It argues that there becomes a point when tax (whether it be corporation or income) should not be raised further, because doing so will decrease tax revenue. Time for another extreme example. Say the government raised corporation tax to 90%. Would that lead to a huge increase in tax revenue? No, because the vast majority of firms and businesses would simply jump ship, and stop operating in the UK, or find a way to optimize or even avoid their tax liability. Increasing the tax rate beyond a certain point does not lead to increased revenue, because corporations and firms alike will find a way of avoiding said tax.

Now the Laffa Curve certainly does need evaluating; it was conceived to justify Reagan’s huge cut in top level income tax, a move that was disastrous for the US’s budget deficit.

Other key points: some nice moves to address issues with welfare and pensions, but as ever, is it enough to make a difference to peoples’ lives? Perhaps not.

£2.8bn more for the NHS: this falls short of what the NHS needs, but again, a good move, and a step in the right direction. [id1] More money is needed for our NHS, but this is a good move, and will make a difference. Labour’s promise to fund our NHS in the last election. They pledged £37bn over 5 years; the issue however is they intended to fund it with ‘capital borrowing and tax increases’. Capital borrowing, as we have discussed can be problematic in the long term.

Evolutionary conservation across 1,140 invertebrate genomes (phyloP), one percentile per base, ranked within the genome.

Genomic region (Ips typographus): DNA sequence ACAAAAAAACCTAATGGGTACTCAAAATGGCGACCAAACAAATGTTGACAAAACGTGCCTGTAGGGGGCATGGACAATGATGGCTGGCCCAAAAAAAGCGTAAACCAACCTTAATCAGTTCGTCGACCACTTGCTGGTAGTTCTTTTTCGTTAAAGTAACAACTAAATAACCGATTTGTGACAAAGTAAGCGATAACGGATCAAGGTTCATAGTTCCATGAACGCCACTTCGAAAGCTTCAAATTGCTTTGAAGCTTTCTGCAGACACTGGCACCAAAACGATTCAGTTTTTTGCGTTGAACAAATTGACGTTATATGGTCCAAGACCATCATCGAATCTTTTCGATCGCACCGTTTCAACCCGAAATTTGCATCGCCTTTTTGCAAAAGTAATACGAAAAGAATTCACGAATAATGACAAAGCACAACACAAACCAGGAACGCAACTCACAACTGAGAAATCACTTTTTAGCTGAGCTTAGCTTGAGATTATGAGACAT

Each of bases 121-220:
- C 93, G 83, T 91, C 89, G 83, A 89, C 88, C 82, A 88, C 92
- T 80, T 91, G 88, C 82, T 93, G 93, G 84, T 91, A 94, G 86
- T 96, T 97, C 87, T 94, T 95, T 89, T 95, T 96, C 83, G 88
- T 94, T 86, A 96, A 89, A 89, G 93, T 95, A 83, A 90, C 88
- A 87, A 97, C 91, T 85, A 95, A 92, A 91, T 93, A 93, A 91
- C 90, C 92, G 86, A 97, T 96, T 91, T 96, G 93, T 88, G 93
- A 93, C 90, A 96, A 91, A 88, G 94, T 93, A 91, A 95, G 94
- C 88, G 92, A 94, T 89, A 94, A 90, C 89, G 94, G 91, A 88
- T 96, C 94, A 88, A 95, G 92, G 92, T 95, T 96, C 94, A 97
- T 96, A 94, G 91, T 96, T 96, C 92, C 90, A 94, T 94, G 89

No mention of HS2, or a 3rd runway at Heathrow. One word on large infrastructure projects in the UK; as a society, we suffer from Nimbyism (Not In My Back Yard….ism). China is a nation with many flaws. But they get stuff done. When they decide to build an airport, they choose a location, give those who will have to leave their homes some money, and then build the airport. From mentioning building the airport to the first plane landing in 10 years at most. They get stuff done, and it’s good for their economy. In the UK, it has taken us 3 decades to get anywhere near building a new runway. Obviously, we shouldn’t be like China, but nimbyism is hypocritical; I’d love another runway so I can go on holiday quicker and for less money, but just don’t build it near my house.

Parting remarks; a solid 6/10 for effort from the Tories today. However, much of what has been announced will have a minimal impact. As others have said, the theme of the budget is ‘too little, too late’. The budget isn’t a ‘total disaster’ as I’ve seen some people argue, but nor does it ‘build a Britain fit for the future’ as the Tories are arguing. For those Labour MPs who have shouted it down, whilst of course I agree it isn’t ideal, and there are areas that need more money (the NHS), and areas that have been cut that shouldn’t have been cut (the Single Intelligence Account and the Foreign Office), I question to what extent Labour’s current economic plan would be able to provide a better budget. Labour need to up their game, and I’m willing them on.